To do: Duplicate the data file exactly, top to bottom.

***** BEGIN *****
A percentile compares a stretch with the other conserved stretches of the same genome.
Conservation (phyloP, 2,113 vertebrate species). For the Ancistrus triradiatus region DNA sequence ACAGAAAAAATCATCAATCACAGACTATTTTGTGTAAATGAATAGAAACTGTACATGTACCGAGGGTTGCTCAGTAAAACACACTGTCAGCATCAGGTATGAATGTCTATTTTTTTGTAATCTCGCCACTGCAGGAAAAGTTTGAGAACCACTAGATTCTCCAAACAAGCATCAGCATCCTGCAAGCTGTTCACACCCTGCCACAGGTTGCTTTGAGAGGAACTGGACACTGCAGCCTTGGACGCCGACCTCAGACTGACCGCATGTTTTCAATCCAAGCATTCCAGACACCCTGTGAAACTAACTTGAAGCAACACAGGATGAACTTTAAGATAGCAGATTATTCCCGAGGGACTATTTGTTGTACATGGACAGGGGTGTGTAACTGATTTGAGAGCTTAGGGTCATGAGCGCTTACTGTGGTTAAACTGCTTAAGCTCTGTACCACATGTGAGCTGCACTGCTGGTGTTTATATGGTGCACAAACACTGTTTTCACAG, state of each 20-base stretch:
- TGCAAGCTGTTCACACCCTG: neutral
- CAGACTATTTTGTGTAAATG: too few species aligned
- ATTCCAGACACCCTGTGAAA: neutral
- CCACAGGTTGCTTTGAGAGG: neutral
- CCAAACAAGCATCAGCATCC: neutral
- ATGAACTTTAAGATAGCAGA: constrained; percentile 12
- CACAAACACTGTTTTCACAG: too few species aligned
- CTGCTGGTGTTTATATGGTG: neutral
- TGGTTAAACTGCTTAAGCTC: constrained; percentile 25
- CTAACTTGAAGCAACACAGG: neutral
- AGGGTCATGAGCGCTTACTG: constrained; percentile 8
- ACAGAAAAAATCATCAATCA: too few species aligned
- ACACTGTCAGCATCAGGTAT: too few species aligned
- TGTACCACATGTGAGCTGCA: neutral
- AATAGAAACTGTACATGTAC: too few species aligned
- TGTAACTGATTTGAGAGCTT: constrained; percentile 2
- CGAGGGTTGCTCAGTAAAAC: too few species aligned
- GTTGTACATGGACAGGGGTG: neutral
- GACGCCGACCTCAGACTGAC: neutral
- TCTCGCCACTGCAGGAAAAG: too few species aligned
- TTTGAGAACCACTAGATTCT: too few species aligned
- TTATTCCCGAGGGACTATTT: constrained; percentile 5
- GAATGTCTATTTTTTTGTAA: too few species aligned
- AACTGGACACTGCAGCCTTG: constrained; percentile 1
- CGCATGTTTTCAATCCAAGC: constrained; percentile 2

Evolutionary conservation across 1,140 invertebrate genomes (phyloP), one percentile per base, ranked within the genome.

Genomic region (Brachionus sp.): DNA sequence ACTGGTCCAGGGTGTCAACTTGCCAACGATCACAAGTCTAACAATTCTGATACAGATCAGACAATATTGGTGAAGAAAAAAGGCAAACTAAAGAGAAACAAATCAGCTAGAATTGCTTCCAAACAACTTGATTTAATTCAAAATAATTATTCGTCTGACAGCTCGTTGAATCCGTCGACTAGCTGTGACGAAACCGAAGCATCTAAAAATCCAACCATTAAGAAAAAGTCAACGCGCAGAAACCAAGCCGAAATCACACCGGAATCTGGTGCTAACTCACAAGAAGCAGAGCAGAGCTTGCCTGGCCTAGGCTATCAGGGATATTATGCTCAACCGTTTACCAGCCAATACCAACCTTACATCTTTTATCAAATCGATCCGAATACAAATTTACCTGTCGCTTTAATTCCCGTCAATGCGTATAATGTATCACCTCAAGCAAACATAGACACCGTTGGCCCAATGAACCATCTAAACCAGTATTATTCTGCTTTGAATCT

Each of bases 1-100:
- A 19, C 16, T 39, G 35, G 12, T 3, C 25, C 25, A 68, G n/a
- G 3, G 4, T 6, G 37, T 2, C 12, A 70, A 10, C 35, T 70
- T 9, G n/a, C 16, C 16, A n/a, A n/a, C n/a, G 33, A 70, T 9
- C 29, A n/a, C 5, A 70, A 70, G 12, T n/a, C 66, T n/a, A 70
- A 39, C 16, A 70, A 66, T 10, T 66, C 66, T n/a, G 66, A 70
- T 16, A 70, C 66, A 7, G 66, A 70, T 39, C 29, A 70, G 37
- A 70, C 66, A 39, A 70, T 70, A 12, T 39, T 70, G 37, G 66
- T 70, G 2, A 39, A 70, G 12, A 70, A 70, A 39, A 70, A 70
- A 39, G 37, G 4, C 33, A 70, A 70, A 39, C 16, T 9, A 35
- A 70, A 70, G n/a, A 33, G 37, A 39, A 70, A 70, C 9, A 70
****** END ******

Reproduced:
A percentile compares a stretch with the other conserved stretches of the same genome.
Conservation (phyloP, 2,113 vertebrate species). For the Ancistrus triradiatus region DNA sequence ACAGAAAAAATCATCAATCACAGACTATTTTGTGTAAATGAATAGAAACTGTACATGTACCGAGGGTTGCTCAGTAAAACACACTGTCAGCATCAGGTATGAATGTCTATTTTTTTGTAATCTCGCCACTGCAGGAAAAGTTTGAGAACCACTAGATTCTCCAAACAAGCATCAGCATCCTGCAAGCTGTTCACACCCTGCCACAGGTTGCTTTGAGAGGAACTGGACACTGCAGCCTTGGACGCCGACCTCAGACTGACCGCATGTTTTCAATCCAAGCATTCCAGACACCCTGTGAAACTAACTTGAAGCAACACAGGATGAACTTTAAGATAGCAGATTATTCCCGAGGGACTATTTGTTGTACATGGACAGGGGTGTGTAACTGATTTGAGAGCTTAGGGTCATGAGCGCTTACTGTGGTTAAACTGCTTAAGCTCTGTACCACATGTGAGCTGCACTGCTGGTGTTTATATGGTGCACAAACACTGTTTTCACAG, state of each 20-base stretch:
- TGCAAGCTGTTCACACCCTG: neutral
- CAGACTATTTTGTGTAAATG: too few species aligned
- ATTCCAGACACCCTGTGAAA: neutral
- CCACAGGTTGCTTTGAGAGG: neutral
- CCAAACAAGCATCAGCATCC: neutral
- ATGAACTTTAAGATAGCAGA: constrained; percentile 12
- CACAAACACTGTTTTCACAG: too few species aligned
- CTGCTGGTGTTTATATGGTG: neutral
- TGGTTAAACTGCTTAAGCTC: constrained; percentile 25
- CTAACTTGAAGCAACACAGG: neutral
- AGGGTCATGAGCGCTTACTG: constrained; percentile 8
- ACAGAAAAAATCATCAATCA: too few species aligned
- ACACTGTCAGCATCAGGTAT: too few species aligned
- TGTACCACATGTGAGCTGCA: neutral
- AATAGAAACTGTACATGTAC: too few species aligned
- TGTAACTGATTTGAGAGCTT: constrained; percentile 2
- CGAGGGTTGCTCAGTAAAAC: too few species aligned
- GTTGTACATGGACAGGGGTG: neutral
- GACGCCGACCTCAGACTGAC: neutral
- TCTCGCCACTGCAGGAAAAG: too few species aligned
- TTTGAGAACCACTAGATTCT: too few species aligned
- TTATTCCCGAGGGACTATTT: constrained; percentile 5
- GAATGTCTATTTTTTTGTAA: too few species aligned
- AACTGGACACTGCAGCCTTG: constrained; percentile 1
- CGCATGTTTTCAATCCAAGC: constrained; percentile 2

Evolutionary conservation across 1,140 invertebrate genomes (phyloP), one percentile per base, ranked within the genome.

Genomic region (Brachionus sp.): DNA sequence ACTGGTCCAGGGTGTCAACTTGCCAACGATCACAAGTCTAACAATTCTGATACAGATCAGACAATATTGGTGAAGAAAAAAGGCAAACTAAAGAGAAACAAATCAGCTAGAATTGCTTCCAAACAACTTGATTTAATTCAAAATAATTATTCGTCTGACAGCTCGTTGAATCCGTCGACTAGCTGTGACGAAACCGAAGCATCTAAAAATCCAACCATTAAGAAAAAGTCAACGCGCAGAAACCAAGCCGAAATCACACCGGAATCTGGTGCTAACTCACAAGAAGCAGAGCAGAGCTTGCCTGGCCTAGGCTATCAGGGATATTATGCTCAACCGTTTACCAGCCAATACCAACCTTACATCTTTTATCAAATCGATCCGAATACAAATTTACCTGTCGCTTTAATTCCCGTCAATGCGTATAATGTATCACCTCAAGCAAACATAGACACCGTTGGCCCAATGAACCATCTAAACCAGTATTATTCTGCTTTGAATCT

Each of bases 1-100:
- A 19, C 16, T 39, G 35, G 12, T 3, C 25, C 25, A 68, G n/a
- G 3, G 4, T 6, G 37, T 2, C 12, A 70, A 10, C 35, T 70
- T 9, G n/a, C 16, C 16, A n/a, A n/a, C n/a, G 33, A 70, T 9
- C 29, A n/a, C 5, A 70, A 70, G 12, T n/a, C 66, T n/a, A 70
- A 39, C 16, A 70, A 66, T 10, T 66, C 66, T n/a, G 66, A 70
- T 16, A 70, C 66, A 7, G 66, A 70, T 39, C 29, A 70, G 37
- A 70, C 66, A 39, A 70, T 70, A 12, T 39, T 70, G 37, G 66
- T 70, G 2, A 39, A 70, G 12, A 70, A 70, A 39, A 70, A 70
- A 39, G 37, G 4, C 33, A 70, A 70, A 39, C 16, T 9, A 35
- A 70, A 70, G n/a, A 33, G 37, A 39, A 70, A 70, C 9, A 70